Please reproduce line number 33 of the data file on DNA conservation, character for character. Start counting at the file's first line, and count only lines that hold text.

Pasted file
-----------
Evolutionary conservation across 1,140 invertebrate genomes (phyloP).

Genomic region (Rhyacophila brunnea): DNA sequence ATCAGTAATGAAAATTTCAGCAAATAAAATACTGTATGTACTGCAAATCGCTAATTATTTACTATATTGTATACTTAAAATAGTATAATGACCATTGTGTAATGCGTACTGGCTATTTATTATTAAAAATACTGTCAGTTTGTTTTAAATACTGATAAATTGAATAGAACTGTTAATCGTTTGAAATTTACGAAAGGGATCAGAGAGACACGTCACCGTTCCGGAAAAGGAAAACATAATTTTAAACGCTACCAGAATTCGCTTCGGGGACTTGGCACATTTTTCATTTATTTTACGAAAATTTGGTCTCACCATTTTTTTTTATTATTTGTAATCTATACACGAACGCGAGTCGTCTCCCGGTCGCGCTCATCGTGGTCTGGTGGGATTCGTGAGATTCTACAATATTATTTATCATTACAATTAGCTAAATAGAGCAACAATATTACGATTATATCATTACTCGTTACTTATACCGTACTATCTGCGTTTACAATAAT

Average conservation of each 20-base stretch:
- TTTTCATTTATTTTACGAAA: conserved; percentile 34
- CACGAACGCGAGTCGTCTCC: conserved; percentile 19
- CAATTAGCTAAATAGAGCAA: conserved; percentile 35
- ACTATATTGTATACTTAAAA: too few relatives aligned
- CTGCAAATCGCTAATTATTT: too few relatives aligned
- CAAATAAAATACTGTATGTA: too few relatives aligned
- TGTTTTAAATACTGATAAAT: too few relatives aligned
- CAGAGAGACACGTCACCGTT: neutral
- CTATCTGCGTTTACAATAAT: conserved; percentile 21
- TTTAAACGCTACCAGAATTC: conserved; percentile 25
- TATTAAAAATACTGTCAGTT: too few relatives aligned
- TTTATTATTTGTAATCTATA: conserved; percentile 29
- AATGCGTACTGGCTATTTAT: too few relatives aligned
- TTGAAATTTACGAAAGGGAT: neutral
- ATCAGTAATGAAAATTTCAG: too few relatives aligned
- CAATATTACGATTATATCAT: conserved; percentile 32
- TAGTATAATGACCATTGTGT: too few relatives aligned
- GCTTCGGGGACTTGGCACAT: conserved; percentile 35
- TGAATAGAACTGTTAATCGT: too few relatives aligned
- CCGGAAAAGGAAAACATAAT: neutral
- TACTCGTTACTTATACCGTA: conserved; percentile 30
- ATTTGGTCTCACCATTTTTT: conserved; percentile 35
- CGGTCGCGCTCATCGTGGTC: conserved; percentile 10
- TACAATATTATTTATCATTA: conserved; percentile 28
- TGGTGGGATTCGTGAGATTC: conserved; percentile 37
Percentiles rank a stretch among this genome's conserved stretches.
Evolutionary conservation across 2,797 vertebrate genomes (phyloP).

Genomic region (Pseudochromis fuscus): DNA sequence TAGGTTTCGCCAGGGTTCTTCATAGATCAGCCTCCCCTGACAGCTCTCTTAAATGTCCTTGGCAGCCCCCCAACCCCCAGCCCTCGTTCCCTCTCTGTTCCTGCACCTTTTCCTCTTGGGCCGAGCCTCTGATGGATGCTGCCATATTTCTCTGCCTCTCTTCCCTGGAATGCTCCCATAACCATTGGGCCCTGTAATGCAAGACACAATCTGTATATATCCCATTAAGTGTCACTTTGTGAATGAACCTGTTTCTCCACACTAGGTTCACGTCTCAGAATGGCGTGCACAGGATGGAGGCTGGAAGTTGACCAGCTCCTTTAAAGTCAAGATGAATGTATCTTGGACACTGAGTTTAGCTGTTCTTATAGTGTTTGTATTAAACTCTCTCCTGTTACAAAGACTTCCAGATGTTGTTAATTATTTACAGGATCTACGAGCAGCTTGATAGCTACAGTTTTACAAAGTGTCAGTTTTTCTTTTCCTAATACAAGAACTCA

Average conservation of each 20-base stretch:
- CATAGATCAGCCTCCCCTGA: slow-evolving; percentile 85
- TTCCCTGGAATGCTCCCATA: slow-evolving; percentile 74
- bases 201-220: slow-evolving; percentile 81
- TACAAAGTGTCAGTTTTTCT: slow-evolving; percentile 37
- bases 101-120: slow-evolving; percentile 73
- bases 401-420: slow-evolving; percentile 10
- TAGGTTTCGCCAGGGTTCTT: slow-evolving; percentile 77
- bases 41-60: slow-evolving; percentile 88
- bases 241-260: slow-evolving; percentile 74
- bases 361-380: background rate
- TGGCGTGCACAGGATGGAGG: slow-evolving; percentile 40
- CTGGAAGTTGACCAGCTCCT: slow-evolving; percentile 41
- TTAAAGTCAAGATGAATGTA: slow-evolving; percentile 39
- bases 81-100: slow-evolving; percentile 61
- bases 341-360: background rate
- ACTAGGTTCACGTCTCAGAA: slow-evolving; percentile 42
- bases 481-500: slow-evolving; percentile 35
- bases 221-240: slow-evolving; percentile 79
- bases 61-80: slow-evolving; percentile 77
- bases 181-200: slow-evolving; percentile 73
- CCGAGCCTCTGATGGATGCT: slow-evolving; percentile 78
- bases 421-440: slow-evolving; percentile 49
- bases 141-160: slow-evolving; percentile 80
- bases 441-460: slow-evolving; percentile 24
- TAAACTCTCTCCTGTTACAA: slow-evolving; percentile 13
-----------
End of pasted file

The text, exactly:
- CATAGATCAGCCTCCCCTGA: slow-evolving; percentile 85